And so, as soon as I write a post pooh-pooing the terrorist threat from stolen passports, it turns out the plane was hijacked by….someone. As of today (Saturday morning), Malaysia is still saying it might not be a hijacking, but my definition of that term includes the crew absconding with the aircraft, so it’s a hijack.
What we have is what I think the navigators call a rhumb line, based on time delay of the receipt of the signal by a single satellite. That’s why they can’t tell which hemisphere the plane was in, but given that they were hitting waypoints headed north, they’re probably in the northern ‘corridor’. If they’d had an additional satellite in view, they’d be able to see where the two lines crossed. However, we do have a second rhumb line — the flight time to the last location.
Here’s an earlier WaPo map, before the ‘corridors’ news release, showing how far the plane could have flown from the last point of contact. Now, the plane broke contact at 17:22Z (01:22L), halfway between Malaysia and Viet-Nam. At that point it had about seven hours of fuel remaining, depending on flight regime. The last skin track, over the Andaman, was an hour later, at 18:15Z (02:15L), headed north. The final INMARSAT contact was 00:11Z Mar 8th (08:11L), or six hours later, which would have been very close to the fuel exhaustion time, and 6/7ths of the way to the edge of this map. That puts them in the nearer -stan’s. If they landed anywhere short of that, they would have to have left the electronics on for a while, which is unlikely. I just have trouble believing they flew across India and Pakistan undetected.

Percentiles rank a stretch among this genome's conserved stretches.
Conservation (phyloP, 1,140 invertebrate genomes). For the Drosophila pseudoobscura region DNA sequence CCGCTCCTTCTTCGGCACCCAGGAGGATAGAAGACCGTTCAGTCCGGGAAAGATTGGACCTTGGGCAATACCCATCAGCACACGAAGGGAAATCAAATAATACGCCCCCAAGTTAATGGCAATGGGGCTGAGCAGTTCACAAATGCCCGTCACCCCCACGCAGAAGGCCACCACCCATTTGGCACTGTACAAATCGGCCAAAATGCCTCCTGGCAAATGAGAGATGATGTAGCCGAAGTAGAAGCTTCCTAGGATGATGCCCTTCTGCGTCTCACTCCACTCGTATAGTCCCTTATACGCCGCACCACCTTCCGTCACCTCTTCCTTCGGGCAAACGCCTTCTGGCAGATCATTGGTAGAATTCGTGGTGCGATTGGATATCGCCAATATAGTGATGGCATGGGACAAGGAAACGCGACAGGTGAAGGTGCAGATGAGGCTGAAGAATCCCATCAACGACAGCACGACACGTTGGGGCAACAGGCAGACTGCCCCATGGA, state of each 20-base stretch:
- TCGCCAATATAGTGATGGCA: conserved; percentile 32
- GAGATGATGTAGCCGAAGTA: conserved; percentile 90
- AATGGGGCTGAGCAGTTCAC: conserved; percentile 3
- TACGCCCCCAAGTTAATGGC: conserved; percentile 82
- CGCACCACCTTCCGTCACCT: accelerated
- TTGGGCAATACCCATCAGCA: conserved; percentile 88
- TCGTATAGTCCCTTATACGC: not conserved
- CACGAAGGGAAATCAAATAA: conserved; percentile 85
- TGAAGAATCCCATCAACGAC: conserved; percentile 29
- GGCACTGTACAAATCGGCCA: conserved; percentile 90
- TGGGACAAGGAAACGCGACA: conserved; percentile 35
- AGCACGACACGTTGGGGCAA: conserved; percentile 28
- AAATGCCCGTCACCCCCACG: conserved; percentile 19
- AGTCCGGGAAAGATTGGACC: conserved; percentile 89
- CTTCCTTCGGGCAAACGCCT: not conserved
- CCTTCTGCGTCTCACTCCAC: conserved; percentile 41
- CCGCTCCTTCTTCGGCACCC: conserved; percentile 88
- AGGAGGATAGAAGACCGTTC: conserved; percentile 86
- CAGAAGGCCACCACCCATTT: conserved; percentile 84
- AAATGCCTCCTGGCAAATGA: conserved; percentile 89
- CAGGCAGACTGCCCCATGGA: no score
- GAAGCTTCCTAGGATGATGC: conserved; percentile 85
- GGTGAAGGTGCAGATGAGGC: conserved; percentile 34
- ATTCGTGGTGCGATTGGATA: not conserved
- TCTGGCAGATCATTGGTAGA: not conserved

Tags: flight MH-370